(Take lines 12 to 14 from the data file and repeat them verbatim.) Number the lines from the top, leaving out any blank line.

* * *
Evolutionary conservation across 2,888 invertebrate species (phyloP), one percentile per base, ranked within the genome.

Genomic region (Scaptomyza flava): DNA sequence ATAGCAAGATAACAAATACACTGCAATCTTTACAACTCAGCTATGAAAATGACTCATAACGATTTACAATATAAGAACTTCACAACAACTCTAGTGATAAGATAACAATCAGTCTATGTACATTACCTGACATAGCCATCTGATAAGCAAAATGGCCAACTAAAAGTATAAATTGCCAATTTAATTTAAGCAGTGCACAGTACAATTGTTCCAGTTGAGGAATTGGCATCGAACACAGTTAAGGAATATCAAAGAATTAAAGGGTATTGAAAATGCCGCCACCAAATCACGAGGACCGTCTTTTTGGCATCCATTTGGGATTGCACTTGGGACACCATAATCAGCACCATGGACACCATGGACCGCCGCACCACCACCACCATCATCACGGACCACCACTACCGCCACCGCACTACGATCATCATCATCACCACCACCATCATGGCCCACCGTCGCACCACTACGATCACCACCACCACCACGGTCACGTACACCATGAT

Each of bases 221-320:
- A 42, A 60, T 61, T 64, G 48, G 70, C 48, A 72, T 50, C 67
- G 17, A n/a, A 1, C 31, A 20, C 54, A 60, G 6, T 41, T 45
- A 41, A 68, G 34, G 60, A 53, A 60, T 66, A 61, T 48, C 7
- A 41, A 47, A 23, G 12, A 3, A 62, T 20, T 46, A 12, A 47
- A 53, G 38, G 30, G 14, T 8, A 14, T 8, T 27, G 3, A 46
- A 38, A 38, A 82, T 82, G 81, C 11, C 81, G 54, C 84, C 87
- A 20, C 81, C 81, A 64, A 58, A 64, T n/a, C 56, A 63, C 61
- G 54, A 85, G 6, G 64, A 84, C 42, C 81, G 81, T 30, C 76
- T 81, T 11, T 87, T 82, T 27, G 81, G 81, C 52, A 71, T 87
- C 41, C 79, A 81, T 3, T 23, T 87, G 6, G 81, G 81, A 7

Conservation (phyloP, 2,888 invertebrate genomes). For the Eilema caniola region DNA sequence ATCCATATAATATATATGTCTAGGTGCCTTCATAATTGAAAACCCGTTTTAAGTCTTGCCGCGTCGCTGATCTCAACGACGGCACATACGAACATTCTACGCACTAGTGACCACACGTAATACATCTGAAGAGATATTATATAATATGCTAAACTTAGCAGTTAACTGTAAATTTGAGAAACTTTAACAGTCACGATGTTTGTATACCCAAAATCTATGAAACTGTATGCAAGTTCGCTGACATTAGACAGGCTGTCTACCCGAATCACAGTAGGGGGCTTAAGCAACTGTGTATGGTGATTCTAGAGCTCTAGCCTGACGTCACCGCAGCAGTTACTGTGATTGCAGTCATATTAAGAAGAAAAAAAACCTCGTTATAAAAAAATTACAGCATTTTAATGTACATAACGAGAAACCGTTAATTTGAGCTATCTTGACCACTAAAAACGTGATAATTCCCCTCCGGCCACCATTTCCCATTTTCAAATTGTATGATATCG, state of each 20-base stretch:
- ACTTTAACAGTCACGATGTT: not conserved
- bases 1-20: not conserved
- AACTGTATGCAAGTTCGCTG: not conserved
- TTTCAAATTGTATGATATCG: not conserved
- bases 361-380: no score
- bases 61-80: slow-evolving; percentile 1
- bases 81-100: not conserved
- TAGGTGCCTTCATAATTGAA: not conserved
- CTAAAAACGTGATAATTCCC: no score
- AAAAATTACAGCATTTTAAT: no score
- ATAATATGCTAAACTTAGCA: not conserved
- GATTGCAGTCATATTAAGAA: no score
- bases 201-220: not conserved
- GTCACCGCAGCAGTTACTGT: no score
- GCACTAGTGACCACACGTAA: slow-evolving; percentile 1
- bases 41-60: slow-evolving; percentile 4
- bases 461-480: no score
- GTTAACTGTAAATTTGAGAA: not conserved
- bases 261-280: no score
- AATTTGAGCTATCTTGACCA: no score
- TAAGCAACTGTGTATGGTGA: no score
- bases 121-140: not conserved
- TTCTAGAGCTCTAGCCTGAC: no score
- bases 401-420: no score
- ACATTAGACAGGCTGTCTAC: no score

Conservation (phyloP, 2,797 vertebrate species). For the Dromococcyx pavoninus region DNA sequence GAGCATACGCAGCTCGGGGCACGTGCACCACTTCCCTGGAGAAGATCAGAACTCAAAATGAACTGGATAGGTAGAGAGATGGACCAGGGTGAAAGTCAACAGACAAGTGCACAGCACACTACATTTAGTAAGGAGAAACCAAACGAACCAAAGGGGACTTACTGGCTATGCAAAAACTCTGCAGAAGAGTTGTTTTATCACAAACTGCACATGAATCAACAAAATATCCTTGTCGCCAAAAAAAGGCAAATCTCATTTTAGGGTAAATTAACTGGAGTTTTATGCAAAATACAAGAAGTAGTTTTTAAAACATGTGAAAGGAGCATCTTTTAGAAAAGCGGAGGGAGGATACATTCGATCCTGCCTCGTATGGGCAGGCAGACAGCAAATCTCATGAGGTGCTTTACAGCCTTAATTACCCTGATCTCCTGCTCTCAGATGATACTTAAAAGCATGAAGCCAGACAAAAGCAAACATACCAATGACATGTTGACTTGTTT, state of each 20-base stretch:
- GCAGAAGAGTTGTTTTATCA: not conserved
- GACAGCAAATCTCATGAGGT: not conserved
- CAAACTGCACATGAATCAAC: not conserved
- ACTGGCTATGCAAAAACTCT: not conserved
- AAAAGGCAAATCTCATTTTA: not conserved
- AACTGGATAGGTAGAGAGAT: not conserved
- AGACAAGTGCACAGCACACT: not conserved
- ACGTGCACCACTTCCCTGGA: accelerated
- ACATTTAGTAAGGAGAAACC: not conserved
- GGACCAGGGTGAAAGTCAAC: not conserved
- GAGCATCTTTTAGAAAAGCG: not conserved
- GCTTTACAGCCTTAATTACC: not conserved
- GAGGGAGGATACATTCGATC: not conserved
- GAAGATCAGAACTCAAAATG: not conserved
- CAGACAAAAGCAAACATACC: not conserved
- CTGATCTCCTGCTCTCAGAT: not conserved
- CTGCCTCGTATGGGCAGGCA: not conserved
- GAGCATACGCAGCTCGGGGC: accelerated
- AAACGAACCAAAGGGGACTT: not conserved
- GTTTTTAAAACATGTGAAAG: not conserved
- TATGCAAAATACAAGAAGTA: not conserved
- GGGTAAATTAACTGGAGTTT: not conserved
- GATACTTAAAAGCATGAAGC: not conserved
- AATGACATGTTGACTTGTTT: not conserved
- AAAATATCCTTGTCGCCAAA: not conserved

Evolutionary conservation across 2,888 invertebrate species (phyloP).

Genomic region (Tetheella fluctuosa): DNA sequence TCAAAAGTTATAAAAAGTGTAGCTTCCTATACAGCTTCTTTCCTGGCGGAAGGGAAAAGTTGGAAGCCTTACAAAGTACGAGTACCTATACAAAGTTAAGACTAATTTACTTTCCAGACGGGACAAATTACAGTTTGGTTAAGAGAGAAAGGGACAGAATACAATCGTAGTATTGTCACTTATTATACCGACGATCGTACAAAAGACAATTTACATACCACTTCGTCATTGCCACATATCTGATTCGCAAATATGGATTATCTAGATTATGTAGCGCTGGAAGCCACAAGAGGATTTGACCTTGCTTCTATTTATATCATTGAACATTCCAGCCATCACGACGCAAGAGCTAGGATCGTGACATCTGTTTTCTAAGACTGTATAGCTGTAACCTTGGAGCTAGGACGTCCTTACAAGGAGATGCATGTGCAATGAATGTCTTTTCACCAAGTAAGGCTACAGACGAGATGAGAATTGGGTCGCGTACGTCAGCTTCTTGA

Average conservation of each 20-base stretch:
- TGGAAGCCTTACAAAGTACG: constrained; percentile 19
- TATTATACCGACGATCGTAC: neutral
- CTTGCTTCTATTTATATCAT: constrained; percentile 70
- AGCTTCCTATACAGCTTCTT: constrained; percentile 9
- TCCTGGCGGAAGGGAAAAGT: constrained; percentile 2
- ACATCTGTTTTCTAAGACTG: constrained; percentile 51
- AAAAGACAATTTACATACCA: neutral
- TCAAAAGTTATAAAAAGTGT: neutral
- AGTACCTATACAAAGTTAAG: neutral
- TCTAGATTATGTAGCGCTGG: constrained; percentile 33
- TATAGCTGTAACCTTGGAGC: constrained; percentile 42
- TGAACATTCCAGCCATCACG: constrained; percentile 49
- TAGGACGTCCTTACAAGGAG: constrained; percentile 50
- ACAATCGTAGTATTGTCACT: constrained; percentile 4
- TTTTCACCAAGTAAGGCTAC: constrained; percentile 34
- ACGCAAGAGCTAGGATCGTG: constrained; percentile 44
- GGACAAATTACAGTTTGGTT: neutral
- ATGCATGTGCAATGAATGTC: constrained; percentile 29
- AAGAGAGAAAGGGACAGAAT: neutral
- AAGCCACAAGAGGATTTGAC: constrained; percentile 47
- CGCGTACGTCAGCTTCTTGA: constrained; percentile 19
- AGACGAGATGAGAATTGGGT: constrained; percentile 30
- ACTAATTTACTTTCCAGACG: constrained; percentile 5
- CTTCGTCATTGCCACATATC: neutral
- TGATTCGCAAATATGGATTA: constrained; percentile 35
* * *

- T 81, T 11, T 87, T 82, T 27, G 81, G 81, C 52, A 71, T 87
- C 41, C 79, A 81, T 3, T 23, T 87, G 6, G 81, G 81, A 7

Conservation (phyloP, 2,888 invertebrate genomes). For the Eilema caniola region DNA sequence ATCCATATAATATATATGTCTAGGTGCCTTCATAATTGAAAACCCGTTTTAAGTCTTGCCGCGTCGCTGATCTCAACGACGGCACATACGAACATTCTACGCACTAGTGACCACACGTAATACATCTGAAGAGATATTATATAATATGCTAAACTTAGCAGTTAACTGTAAATTTGAGAAACTTTAACAGTCACGATGTTTGTATACCCAAAATCTATGAAACTGTATGCAAGTTCGCTGACATTAGACAGGCTGTCTACCCGAATCACAGTAGGGGGCTTAAGCAACTGTGTATGGTGATTCTAGAGCTCTAGCCTGACGTCACCGCAGCAGTTACTGTGATTGCAGTCATATTAAGAAGAAAAAAAACCTCGTTATAAAAAAATTACAGCATTTTAATGTACATAACGAGAAACCGTTAATTTGAGCTATCTTGACCACTAAAAACGTGATAATTCCCCTCCGGCCACCATTTCCCATTTTCAAATTGTATGATATCG, state of each 20-base stretch: